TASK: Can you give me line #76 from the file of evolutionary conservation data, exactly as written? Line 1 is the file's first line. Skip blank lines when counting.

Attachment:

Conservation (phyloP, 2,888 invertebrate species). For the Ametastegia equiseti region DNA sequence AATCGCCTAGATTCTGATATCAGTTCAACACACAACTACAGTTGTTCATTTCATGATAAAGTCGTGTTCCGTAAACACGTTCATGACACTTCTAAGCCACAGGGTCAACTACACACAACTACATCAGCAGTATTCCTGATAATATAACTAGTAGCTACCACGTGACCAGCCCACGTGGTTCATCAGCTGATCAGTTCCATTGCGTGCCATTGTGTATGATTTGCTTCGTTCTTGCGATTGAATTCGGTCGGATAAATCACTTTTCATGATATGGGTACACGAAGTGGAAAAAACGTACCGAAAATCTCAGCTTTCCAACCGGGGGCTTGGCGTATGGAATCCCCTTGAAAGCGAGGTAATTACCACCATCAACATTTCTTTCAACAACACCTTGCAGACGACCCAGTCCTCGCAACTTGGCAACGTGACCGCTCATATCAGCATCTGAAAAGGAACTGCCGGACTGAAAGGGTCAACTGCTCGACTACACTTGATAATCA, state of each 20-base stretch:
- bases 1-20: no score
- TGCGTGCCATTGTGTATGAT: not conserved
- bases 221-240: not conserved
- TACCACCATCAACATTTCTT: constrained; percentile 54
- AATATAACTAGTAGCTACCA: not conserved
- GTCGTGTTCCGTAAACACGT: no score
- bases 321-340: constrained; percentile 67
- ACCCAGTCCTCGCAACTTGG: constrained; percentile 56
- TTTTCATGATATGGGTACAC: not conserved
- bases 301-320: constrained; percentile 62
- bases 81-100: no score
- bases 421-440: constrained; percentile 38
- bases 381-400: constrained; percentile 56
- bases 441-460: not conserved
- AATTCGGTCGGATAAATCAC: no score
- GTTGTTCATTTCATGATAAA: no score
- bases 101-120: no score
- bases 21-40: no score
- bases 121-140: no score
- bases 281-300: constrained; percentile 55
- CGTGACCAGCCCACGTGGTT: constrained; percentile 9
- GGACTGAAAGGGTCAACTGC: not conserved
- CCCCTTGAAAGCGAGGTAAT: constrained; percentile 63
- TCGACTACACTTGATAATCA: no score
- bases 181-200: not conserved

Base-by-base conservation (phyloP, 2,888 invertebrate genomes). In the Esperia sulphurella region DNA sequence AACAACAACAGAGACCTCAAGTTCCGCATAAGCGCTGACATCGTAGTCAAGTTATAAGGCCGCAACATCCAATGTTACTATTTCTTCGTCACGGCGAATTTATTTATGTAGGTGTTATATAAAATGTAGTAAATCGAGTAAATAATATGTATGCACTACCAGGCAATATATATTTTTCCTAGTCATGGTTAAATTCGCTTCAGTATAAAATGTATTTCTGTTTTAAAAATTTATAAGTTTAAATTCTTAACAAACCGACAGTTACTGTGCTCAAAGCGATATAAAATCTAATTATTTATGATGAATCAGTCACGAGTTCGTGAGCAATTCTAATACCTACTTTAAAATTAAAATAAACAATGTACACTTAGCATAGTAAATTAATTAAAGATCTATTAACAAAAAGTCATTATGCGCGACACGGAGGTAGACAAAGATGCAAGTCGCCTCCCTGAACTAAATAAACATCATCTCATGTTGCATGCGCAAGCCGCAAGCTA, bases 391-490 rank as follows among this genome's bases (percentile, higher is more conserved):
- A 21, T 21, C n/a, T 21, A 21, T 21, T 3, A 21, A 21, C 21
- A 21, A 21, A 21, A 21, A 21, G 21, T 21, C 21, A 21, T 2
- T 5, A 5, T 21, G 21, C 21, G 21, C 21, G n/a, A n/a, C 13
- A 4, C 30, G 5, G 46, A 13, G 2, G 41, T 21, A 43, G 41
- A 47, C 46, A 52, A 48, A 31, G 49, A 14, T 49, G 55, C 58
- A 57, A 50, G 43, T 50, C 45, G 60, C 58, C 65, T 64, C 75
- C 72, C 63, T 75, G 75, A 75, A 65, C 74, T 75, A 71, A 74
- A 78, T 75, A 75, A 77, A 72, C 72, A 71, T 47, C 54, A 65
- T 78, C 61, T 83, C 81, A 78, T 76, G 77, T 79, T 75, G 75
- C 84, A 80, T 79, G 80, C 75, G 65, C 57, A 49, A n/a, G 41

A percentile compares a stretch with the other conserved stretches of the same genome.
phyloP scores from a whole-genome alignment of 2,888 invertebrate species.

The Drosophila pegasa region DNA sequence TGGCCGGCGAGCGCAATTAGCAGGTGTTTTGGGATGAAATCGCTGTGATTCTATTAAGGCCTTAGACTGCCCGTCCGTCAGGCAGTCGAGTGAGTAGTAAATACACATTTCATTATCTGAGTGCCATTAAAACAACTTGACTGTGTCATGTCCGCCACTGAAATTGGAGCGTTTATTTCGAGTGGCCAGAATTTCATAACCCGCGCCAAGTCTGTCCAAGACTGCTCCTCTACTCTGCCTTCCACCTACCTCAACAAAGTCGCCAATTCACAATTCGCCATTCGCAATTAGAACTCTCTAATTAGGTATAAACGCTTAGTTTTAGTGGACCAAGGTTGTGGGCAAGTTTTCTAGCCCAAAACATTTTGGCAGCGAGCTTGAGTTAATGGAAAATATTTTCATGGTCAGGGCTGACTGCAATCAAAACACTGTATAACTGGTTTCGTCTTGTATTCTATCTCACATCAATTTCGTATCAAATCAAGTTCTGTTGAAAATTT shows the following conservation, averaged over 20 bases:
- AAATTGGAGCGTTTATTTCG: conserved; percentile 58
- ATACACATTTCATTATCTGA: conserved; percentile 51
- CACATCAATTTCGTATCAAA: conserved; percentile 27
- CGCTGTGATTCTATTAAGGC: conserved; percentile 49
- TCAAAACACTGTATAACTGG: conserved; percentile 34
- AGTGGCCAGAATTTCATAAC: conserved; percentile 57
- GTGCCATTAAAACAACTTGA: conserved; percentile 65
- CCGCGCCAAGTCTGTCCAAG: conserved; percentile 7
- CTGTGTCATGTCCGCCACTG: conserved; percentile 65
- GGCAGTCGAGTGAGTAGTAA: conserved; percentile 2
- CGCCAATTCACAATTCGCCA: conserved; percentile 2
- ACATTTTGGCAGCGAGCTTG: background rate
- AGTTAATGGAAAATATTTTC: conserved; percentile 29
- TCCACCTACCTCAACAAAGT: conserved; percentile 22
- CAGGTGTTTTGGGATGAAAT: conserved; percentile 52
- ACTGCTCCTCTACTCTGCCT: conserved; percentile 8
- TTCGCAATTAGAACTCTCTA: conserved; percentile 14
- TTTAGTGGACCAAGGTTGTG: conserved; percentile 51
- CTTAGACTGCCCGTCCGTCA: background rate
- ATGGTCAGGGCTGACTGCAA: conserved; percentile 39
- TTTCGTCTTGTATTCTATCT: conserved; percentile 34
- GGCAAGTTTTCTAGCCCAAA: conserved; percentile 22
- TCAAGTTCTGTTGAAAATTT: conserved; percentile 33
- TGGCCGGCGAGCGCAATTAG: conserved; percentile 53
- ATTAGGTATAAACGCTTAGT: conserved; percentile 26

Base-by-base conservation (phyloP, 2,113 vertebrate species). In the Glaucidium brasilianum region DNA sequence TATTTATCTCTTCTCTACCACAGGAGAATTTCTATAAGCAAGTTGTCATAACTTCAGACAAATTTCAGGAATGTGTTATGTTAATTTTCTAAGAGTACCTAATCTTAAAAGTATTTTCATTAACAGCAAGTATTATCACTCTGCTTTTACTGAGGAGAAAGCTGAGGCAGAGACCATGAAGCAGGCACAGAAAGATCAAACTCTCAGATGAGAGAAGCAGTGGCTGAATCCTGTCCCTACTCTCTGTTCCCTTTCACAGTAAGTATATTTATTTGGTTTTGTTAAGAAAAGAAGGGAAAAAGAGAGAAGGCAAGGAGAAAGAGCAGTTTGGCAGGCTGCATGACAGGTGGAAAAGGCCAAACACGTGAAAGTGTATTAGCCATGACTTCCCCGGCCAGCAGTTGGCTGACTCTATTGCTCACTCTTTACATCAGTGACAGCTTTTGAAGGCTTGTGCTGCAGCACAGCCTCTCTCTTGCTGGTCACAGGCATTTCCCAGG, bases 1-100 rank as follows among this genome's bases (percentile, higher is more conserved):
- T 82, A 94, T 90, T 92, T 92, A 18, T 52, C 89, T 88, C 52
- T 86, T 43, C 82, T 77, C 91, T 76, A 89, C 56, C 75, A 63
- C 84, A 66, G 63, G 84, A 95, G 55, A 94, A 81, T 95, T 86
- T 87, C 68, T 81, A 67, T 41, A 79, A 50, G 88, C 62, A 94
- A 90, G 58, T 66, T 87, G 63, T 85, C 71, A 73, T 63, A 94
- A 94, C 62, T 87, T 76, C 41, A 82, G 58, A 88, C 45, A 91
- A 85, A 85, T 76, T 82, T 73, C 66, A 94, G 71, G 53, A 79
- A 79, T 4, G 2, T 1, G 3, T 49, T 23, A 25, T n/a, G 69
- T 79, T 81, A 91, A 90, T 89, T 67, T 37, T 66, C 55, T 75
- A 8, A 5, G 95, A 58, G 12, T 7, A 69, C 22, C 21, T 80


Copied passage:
- A 8, A 5, G 95, A 58, G 12, T 7, A 69, C 22, C 21, T 80